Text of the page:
Compliance and regulatory concerns are often voiced when it comes to Cloud Computing, and often many of the interesting types of applications organisations would like to deploy to the cloud are often those governed by some form of regulatory standard. Lets look in more details at one of these.
PCI DSS is a set of comprehensive requirements for enhancing payment account data security and was developed by the founding payment brands of the PCI Security Standards Council, including American Express, Discover Financial Services, JCB International, MasterCard Worldwide and Visa Inc. Inc. International, to help facilitate the broad adoption of consistent data security measures on a global basis.
The PCI DSS is a multifaceted security standard that includes requirements for security management, policies, procedures, network architecture, software design and other critical protective measures. This comprehensive standard is intended to help organizations proactively protect customer account data.
So, is it possible to create a PCI DSS compliant application that can be deployed to EC2 ?
In order for an application or system to become PCI DSS compliant requires an end to end system design (or a review if pre-existing) and implementation. In the case of AWS customer’s attaining PCI compliance (certification), they would have to ensure they met all of the prescribed requirements through the use of encryption etc. very much like other customers have done with HIPAA applications. The AWS design allows for customers with varying security and compliance requirements to build to those standards in a customized way.
There are different levels of PCI compliance and the secondary level is quite a straight forward configuration, but requires additional things such as 3rd party external scanning (annually). You can find an example here of the PCI Scan report that is done on a quarterly basis for the Amazon platform. This isn’t meant to be a replacement for the annual scan requirement. Customers undergoing PCI certification should have a dedicated scan that includes their complete solution, therefore certifying the entire capability, not just the Amazon infrastructure.
The principles and accompanying requirements, around which the specific elements of the DSS are organized are:
Build and Maintain a Secure Network
Requirement 1: Install and maintain a firewall configuration to protect cardholder data
Requirement 2: Do not use vendor-supplied defaults for system passwords and other security parameters Protect Cardholder Data
Requirement 3: Protect stored cardholder data
Requirement 4: Encrypt transmission of cardholder data across open, public networks Maintain a Vulnerability Management Program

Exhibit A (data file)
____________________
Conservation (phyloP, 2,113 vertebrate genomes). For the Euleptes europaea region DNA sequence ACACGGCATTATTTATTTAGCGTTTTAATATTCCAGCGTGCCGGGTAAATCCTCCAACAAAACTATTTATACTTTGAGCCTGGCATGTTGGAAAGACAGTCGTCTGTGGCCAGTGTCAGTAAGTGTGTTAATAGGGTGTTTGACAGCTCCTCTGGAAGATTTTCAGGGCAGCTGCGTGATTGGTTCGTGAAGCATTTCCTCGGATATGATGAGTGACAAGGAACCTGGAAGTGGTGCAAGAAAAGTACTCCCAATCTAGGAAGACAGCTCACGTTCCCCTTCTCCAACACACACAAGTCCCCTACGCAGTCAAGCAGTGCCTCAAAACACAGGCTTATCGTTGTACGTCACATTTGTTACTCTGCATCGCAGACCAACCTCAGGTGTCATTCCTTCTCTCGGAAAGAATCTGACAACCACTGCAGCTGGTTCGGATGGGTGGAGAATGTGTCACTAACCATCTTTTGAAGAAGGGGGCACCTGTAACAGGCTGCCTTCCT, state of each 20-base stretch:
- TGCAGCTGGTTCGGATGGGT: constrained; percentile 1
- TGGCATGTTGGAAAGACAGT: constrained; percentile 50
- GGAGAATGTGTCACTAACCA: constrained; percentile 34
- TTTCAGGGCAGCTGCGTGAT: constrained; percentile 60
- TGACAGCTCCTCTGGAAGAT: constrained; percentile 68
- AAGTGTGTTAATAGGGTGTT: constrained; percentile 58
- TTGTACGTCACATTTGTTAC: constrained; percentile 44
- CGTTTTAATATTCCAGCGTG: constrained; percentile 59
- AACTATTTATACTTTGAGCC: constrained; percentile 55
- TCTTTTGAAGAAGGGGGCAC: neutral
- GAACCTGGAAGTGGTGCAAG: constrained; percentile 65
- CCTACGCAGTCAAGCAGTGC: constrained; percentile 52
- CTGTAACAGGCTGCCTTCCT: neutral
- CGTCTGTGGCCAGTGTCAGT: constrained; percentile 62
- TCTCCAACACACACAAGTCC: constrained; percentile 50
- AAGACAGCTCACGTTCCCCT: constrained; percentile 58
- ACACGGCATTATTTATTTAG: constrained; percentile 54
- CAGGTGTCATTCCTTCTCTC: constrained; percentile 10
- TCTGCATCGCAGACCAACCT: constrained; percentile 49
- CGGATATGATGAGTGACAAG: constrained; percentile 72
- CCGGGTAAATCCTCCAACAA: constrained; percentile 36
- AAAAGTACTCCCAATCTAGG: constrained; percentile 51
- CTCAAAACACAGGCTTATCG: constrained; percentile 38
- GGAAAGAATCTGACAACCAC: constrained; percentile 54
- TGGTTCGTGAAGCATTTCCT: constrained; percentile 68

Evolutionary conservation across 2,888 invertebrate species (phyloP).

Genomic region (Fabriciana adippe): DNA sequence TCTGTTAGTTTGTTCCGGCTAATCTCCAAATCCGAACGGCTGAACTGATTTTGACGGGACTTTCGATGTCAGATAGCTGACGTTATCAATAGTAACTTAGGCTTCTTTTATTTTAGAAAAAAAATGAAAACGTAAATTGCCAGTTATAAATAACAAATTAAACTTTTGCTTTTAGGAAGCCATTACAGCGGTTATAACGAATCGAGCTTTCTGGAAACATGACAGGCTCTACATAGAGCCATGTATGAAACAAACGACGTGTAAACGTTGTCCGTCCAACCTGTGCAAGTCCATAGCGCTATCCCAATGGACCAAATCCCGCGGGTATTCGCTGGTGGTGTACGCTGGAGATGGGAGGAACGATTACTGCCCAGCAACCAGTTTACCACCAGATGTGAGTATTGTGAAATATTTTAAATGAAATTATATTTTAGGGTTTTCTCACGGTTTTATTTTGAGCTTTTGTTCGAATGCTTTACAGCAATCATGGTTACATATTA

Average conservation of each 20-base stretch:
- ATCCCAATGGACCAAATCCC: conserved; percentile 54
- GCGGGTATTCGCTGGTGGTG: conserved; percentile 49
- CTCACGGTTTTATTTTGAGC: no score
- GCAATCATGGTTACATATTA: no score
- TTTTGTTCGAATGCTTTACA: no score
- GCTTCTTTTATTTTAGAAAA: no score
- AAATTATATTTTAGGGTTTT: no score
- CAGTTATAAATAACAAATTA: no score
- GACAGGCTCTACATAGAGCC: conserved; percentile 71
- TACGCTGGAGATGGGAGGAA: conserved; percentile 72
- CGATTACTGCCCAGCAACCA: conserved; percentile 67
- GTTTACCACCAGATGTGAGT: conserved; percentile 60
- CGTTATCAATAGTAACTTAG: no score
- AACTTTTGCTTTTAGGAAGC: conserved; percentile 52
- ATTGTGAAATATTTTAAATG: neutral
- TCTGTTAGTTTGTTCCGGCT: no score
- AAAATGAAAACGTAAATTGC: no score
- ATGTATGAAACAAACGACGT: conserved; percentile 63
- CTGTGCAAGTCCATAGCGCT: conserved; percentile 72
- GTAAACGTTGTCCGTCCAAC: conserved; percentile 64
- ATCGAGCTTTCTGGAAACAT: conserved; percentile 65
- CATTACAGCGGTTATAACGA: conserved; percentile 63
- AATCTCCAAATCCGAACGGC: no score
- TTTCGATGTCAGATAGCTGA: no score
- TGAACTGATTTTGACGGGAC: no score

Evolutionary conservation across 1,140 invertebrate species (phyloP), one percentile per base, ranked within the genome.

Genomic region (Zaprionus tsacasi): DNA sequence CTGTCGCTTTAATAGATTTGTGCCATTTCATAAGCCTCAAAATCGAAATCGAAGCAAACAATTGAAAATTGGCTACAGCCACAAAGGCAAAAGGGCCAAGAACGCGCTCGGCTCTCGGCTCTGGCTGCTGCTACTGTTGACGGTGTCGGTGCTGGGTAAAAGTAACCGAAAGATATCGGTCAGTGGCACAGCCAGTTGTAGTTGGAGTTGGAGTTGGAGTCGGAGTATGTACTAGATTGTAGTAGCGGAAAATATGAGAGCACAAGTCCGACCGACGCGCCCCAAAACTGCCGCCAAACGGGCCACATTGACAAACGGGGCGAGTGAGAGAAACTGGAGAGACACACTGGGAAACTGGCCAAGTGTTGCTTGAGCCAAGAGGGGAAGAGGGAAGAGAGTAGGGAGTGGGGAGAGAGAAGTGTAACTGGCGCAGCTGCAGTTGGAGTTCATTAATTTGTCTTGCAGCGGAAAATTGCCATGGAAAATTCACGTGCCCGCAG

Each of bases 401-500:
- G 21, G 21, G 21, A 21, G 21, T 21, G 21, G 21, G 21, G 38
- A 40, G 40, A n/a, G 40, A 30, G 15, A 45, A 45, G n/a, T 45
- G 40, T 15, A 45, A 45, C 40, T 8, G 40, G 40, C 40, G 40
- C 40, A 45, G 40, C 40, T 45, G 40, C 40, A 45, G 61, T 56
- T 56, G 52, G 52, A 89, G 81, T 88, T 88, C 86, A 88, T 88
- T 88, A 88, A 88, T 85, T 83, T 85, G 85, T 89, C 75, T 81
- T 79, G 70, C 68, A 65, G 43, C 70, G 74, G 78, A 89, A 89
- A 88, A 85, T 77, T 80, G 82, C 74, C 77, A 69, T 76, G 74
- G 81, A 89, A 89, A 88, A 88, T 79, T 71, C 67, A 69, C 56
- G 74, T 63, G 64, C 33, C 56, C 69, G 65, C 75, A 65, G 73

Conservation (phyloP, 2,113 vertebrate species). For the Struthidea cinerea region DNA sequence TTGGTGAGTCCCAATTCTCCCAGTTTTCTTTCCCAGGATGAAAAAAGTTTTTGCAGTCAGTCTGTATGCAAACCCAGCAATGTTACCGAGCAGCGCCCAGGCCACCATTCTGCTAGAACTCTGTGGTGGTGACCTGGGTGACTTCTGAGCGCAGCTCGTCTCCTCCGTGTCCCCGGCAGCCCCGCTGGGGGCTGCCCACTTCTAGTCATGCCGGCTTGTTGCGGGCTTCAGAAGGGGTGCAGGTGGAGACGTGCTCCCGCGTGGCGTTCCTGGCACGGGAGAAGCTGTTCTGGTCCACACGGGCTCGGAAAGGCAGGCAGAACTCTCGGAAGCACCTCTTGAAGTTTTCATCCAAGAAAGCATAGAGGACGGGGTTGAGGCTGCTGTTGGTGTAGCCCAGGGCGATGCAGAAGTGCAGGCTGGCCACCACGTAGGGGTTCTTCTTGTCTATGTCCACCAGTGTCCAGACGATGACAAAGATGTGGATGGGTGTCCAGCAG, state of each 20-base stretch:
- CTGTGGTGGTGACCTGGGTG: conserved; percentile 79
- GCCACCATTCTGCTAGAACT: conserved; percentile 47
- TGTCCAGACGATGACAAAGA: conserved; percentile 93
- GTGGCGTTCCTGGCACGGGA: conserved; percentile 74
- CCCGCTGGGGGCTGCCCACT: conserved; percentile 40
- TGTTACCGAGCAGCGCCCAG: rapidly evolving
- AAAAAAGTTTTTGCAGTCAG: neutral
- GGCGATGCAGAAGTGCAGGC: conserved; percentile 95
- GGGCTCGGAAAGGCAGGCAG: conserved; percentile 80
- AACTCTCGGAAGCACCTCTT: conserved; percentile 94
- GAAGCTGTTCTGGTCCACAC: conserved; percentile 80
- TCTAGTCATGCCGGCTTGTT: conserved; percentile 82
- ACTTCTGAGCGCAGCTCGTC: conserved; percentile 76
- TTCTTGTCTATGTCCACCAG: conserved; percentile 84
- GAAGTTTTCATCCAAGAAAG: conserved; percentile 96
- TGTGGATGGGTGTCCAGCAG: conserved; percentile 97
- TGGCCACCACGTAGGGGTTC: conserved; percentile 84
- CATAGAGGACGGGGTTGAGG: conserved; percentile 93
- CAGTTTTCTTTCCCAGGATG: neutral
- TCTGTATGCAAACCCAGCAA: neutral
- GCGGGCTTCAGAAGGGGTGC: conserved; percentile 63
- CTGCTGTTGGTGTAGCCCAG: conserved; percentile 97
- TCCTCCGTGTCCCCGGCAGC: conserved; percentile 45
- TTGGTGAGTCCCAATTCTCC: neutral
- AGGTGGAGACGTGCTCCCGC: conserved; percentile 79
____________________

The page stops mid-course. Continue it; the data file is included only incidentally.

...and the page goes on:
Requirement 5: Use and regularly update anti-virus software
Requirement 6: Develop and maintain secure systems and applications Implement Strong Access Control Measures
Requirement 7: Restrict access to cardholder data by business need-to-know
Requirement 8: Assign a unique ID to each person with computer access
Requirement 9: Restrict physical access to cardholder data Regularly Monitor and Test Networks
Requirement 10: Track and monitor all access to network resources and cardholder data
Requirement 11: Regularly test security systems and processes Maintain an Information Security Policy
Requirement 12: Maintain a policy that addresses information security
Many of these requirements can’t be met strictly by a datacenter provider, but in Amazon’s case, they will be able to provide an SAS70 Type 2 Audit Statement in July that will provide much of the infrastructure information needed to meet PCI DSS certification. The Control Objectives that the Amazon Audit will address are:
Control Objective 1: Security Organization: Management sets a clear information security policy. The policy is communicated throughout the organization to users
Control Objective 2: Amazon Employee Lifecycle: Controls provide reasonable assurance that procedures have been established so that Amazon employee accounts are added, modified and deleted in a timely manner and reviewed on a periodic basis to reduce the risk of unauthorized / inappropriate access
Control Objective 3: Logical Security: Controls provide reasonable assurance that unauthorized internal and external access to data is appropriately restricted
Control Objective 4: Access to Customer Data: Controls provide reasonable assurance that access to customer data is managed by the customer and appropriately segregated from other customers
Control Objective 5: Secure Data Handling: Controls provide reasonable assurance that data handling between customer point of initiation to Amazon storage location is secured and mapped accurately
Control Objective 6: Physical Security: Controls provide reasonable assurance that physical access to Amazon’s operations building and the data centers is restricted to authorized personnel
Control Objective 7: Environmental Safeguards: Controls provide reasonable assurance that procedures exist to minimize the effect of a malfunction or physical disaster to the computer and data center facilities
Control Objective 8: Change Management: Controls provide reasonable assurance that changes (including emergency / non-routine and configuration) to existing IT resources are logged, authorized, tested, approved and documented.
Control Objective 9: Data Integrity, Availability and Redundancy: Controls provide reasonable assurance that data integrity is maintained through all phases including transmission, storage and processing and the Data Lifecycle is managed by customers
Control Objective 10: Incident Handling: Controls provide reasonable assurance that system problems are properly recorded, analyzed, and resolved in a timely manner.
Many thanks to Carl from Amazon for his help with this information.
Update: Since this post was published Amazon updated their PCI DSS FAQ. You can find that here.